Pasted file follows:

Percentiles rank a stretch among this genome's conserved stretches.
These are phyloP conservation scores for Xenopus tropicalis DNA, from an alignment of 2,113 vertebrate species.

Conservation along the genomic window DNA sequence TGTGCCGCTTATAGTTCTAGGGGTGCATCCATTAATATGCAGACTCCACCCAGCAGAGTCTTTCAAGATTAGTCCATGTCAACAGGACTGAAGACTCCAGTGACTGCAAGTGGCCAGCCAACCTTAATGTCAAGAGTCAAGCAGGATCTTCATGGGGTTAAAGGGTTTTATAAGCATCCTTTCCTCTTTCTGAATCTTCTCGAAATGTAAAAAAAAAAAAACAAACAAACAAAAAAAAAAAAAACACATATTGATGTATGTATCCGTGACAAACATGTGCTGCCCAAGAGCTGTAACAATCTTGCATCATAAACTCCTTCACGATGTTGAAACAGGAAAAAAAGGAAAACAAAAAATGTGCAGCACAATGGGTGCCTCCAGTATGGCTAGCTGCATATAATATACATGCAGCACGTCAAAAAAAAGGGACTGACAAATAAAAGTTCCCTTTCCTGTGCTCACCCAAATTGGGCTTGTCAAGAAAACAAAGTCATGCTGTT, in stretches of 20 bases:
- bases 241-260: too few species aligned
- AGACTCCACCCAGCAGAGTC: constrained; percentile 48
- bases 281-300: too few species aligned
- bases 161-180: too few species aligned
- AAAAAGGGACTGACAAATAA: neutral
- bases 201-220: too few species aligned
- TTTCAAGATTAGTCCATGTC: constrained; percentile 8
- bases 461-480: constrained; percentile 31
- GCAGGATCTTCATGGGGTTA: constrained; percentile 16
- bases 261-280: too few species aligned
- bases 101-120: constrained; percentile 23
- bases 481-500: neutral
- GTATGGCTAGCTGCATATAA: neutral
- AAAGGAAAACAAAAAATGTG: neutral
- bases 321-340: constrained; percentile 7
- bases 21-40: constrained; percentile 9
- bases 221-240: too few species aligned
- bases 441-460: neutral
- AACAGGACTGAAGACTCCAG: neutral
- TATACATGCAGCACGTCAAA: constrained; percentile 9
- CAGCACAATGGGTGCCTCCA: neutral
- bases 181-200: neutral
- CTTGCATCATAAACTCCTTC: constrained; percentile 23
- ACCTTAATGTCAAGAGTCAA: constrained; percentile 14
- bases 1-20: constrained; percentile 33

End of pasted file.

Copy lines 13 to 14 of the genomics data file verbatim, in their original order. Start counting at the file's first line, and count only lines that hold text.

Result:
- bases 261-280: too few species aligned
- bases 101-120: constrained; percentile 23